•  any evidence before it as to the involvement of any person other than directors or officers of the company on any of the matters on which an order can be passed;
  •  whether the cause of action is one which the member or depositor could pursue in his own right rather than through an order under this section;
  •  any evidence before it as to the views of the members or depositors of the company who have no personal interest, direct or indirect, in the matter being proceeded under this section;
  •  where the cause of action is an act or omission that is yet to occur, whether the act or omission could be, and in the circumstances would likely to be—
    •  authorized by the company before it occurs; or
    •  ratified by the company after it occurs;
  •  Where the cause of action is an act or omission that has already occurred, whether the act or omission could be, and in the circumstances would be likely to be, ratified by the company.

2. If an application filed under sub-section (1) is admitted, then the Tribunal shall have regard to the following, namely:—

(a). Issue Public notice shall be served on admission of the application to all the members or depositors of the class in such manner as may be prescribed;

(b) All similar applications prevalent in any jurisdiction should be consolidated into a single application and the class members or depositors should be allowed to choose the lead applicant and in the event the members or depositors of the class are unable to come to a consensus, the Tribunal shall have the power to appoint a lead applicant, who shall be in charge of the proceedings from the applicant's side;

(c) Consolidate all similar applications prevalent in any jurisdiction into a single application and the class members or depositors shall be allowed to choose the lead applicant and in the event the members or depositors of the class are unable to come to a consensus, the Tribunal shall have the power to appoint a lead applicant, who shall be in charge of the proceedings from the applicant's side

  •  Not allow two class action applications for the same cause of action.
  • 1. A copy of every application made under this section shall be served on the Regional Director and Registrar of Companies.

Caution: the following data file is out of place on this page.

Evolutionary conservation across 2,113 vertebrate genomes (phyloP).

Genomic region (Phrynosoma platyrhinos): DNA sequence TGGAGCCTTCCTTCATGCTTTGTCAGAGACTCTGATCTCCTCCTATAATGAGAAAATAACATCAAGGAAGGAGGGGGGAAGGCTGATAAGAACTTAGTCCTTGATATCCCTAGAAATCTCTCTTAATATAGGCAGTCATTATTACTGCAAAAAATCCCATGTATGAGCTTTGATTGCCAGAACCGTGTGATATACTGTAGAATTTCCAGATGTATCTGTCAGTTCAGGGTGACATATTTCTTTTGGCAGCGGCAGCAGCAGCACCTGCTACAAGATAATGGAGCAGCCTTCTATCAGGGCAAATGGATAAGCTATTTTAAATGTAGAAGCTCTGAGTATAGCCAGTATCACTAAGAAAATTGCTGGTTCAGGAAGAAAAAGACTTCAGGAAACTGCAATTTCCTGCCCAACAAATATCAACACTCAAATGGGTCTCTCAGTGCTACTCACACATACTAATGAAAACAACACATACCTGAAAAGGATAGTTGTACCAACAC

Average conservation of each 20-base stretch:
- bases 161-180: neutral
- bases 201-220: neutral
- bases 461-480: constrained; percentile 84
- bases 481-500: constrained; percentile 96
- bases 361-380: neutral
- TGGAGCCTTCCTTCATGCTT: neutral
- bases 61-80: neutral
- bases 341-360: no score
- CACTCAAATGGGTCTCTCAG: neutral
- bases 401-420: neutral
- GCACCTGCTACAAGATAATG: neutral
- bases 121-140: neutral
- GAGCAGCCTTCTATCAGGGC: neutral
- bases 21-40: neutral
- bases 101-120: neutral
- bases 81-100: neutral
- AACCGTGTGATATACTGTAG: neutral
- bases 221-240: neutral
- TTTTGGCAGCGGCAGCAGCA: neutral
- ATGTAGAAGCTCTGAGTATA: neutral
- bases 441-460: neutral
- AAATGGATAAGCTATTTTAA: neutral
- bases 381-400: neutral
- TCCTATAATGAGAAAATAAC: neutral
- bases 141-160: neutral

4. The Tribunal shall give notice of every application made to it under this section to the Central Government and shall take into consideration the representations, if any, made to it by that Government before passing a final order under those sections.

    1. Where any application filed before the Tribunal is found to be frivolous or vexatious, it shall, for reasons to be recorded in writing, reject the application and make an order that the applicant shall pay to the opposite party such cost, not exceeding Rs. 1 Lakh, as may be specified in the order.


Any company which fails to comply with an order passed by the Tribunal under Section 245 shall be punishable with fine which shall not be less than Rs. 5 Lakhs but which may extend to Rs. 25 Lakhs and every officer of the company who is in default shall be punishable with imprisonment for a term which may extend to 3 years and with fine which shall not be less than Rs. 25,000/- but which may extend to Rs. 1,00,000/-.

Under Section 425 of the Companies Act, 2013 the Tribunal has also been conferred the same jurisdiction, powers and authority in respect of contempt of its orders as conferred on High Court under the Contempt of Courts Act, 1971.

Other points relating to Class Action Suits

The cost or expenses connected with the publication of the public notice shall be borne by the applicant and shall be defrayed by the company or any other person responsible for any oppressive act.

Any order passed by the Tribunal shall be binding on the company and all its members, depositors and auditor including audit firm or expert or consultant or advisor or any other person associated with the company.

Provisions relating to class action suits do not apply to a banking company.

Difference between application for prevention of oppression and mismanagement u/s 241 to 244 and Class Action Suits under Section 245 of Companies Act, 2013.


It may be concluded that class action suits will be a beneficial platform for members and depositors to raise their grievances against the management of a company including directors, advisors, consultants, auditors etc for acts or omission that is prejudicial, unlawful or wrongful to the interest of the company. Class action suits may be undertaken as a redressal tool by minority shareholders having common interest for promotion of transparent corporate governance.

The content of this article is intended to provide a general guide to the subject matter. Specialist advice should be sought about your specific circumstances.